McCormick & Company Earnings Call Nuggets: Core Ingredient Cost Outlook and Price Points

McCormick & Company, Inc. (NYSE:MKC) recently reported its third quarter earnings and discussed the following topics in its earnings conference call.

Core Ingredient Cost Outlook

David Driscoll – Citigroup: Two questions, one on the cost outlook, the inflation outlook, and one on that comment about 2014 tax and retirement costs. On the cost outlook, I believe what you wrote there was, in 2014, you’re looking for low-single-digit material cost increases. I guess, I just wanted to get your impressions that if we have a deflation in the grain markets, potentially affecting much of the grocery store, how do you see your business in 2014, in comparison to what might be many other categories, in fact, seeing price declines while you guys are actually having to take pricing. So that’s the first one?

Alan D. Wilson – Chairman, President and CEO: Our commodities certainly are different. Most of our products are grown outside the U.S. in areas that are within a few degrees of the equator and there is a lot of different dynamics that impact that, weather, like monsoons in India can impact some of our costs. We are certainly not expecting cost declines across our core spice and seasonings ingredients. We may see some that impact more of our Industrial business and things like grains, but we are going to be a little counter to what you may be seeing in some of the other commodities. I’ll let Gordon take the other part of the question.

David Driscoll – Citigroup: Second question was just on 2014 tax and retirement costs. It seemed like from the comments, both from the lump sum payment, like I’m struggling to understand why that’s not favorable to the retirement cost picture going forward in 2014. The tax rate, it doesn’t seem like it should be moving up much. So when you make this comment that it’s less of a headwind, that still suggest that it is a headwind, it’s just less of a headwind. But kind of why is it? It doesn’t seem like it perhaps should be.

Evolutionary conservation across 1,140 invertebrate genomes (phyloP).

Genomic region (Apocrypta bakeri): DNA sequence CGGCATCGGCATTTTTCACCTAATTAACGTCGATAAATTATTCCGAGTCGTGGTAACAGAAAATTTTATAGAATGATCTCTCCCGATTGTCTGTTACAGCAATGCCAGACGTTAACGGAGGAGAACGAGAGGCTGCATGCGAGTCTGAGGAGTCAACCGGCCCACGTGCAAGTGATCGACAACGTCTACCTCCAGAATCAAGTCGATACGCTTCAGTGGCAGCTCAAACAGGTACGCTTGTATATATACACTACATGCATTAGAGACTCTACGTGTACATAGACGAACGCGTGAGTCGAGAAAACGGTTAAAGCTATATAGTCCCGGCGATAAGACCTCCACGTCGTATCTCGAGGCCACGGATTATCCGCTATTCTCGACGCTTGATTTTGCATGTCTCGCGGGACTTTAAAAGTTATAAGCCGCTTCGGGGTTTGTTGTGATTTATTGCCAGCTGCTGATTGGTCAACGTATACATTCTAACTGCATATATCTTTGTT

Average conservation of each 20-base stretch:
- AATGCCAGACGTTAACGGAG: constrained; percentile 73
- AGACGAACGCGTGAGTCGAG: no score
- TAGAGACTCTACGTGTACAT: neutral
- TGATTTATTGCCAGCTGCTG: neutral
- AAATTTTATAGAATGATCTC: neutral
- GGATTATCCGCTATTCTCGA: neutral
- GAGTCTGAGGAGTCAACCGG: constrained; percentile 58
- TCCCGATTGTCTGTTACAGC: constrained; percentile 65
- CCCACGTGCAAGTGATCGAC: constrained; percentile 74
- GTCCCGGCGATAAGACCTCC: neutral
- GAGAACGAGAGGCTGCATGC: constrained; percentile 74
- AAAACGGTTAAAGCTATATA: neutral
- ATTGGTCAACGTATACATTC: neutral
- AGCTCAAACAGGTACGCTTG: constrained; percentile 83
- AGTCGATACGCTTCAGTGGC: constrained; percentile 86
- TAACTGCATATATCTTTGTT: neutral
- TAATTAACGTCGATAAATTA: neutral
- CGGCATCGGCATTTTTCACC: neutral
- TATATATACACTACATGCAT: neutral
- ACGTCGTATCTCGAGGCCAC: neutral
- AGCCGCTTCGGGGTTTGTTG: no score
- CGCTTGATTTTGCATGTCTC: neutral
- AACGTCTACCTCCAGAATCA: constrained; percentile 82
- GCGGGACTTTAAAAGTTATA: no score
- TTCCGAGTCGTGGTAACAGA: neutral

Gordon M. Stetz – EVP and CFO: David, just to focus first on the retirement going forward, what we are seeing when we say less of a headwind is, really we’re speaking to the fact that this year’s increase in the operating income expense impact of that was a function of the interest rate environment, primarily where rates declined at the end of last year when we established our valuation. Our expectation given the rate environment is certainly that rates and as well as everyone knows this on the call, rates shouldn’t decline any further. So at a minimum, we would expect that our expense not to go up like it did this year. Then, if it is a favorability, it will be purely a function of what the rate environment is at November 30 when we establish the valuation date. To your point on tax rate, again, the favorable rate that we experienced in 2012, was primarily a function of a transaction we did, which was cash repatriation, which we did not duplicate this year and do not anticipate a similar transaction at this stage, as we look into 2014. So again, we’re not looking for any unfavorable comparison related to the tax rate as we head into 2014, as we had experienced in 2013.

Price Points

Ken Goldman – JPMorgan: Alan, if I heard you correctly, I may not have. I thought you said, you mentioned some success in reducing opening price points at certain retailers and that this is encouraging consumers to trade up to private label with branded alternative. So, again, I may have not heard that right, but it’s often that a company talks about trading consumers up to private label, so maybe could you give some color there?

Alan D. Wilson – Chairman, President and CEO: Yes, sure. What opening price point in the spice business and has been there for a long time where these products, we have a number of these brands like Fifth Seasons and Spice Classics and a couple of other controlled brands that would show up actually in our branded sales that sell between $0.50 and $1 and a number – some retailers, some major retailers have reduced their reliance on those. What’s happening is, that’s improving the category sales and profits for the retailer a lot of those are shifting into private label, but that’s a good thing for both us and them.

Ken Goldman – JPMorgan: Then when you look at the change in your Consumer performance in the Americas from the beginning of the quarter to the end. I know you touched on this a little bit, but can you just again add some color as to what you maybe think some of the biggest drivers were of that improvement (inter-quarter)?

Alan D. Wilson – Chairman, President and CEO: I never like to use whether as an excuse, but the early part of June, it was a fairly atypical weather for the early part of the summer, I think that impact that we saw and the reason I can say that with some confidence is because of the impact on grilling items, which is a big part of our summer sales in the U.S. So, I think there was something going on there and we’ve seen it from the releases by retailers and other food manufacturers that the beginning of summer was weaker than I think they expected. We’re encouraged by what we’ve seen later in summer and what we’re seeing early in the fall.

A Closer Look: McCormick & Company Earnings Cheat Sheet>>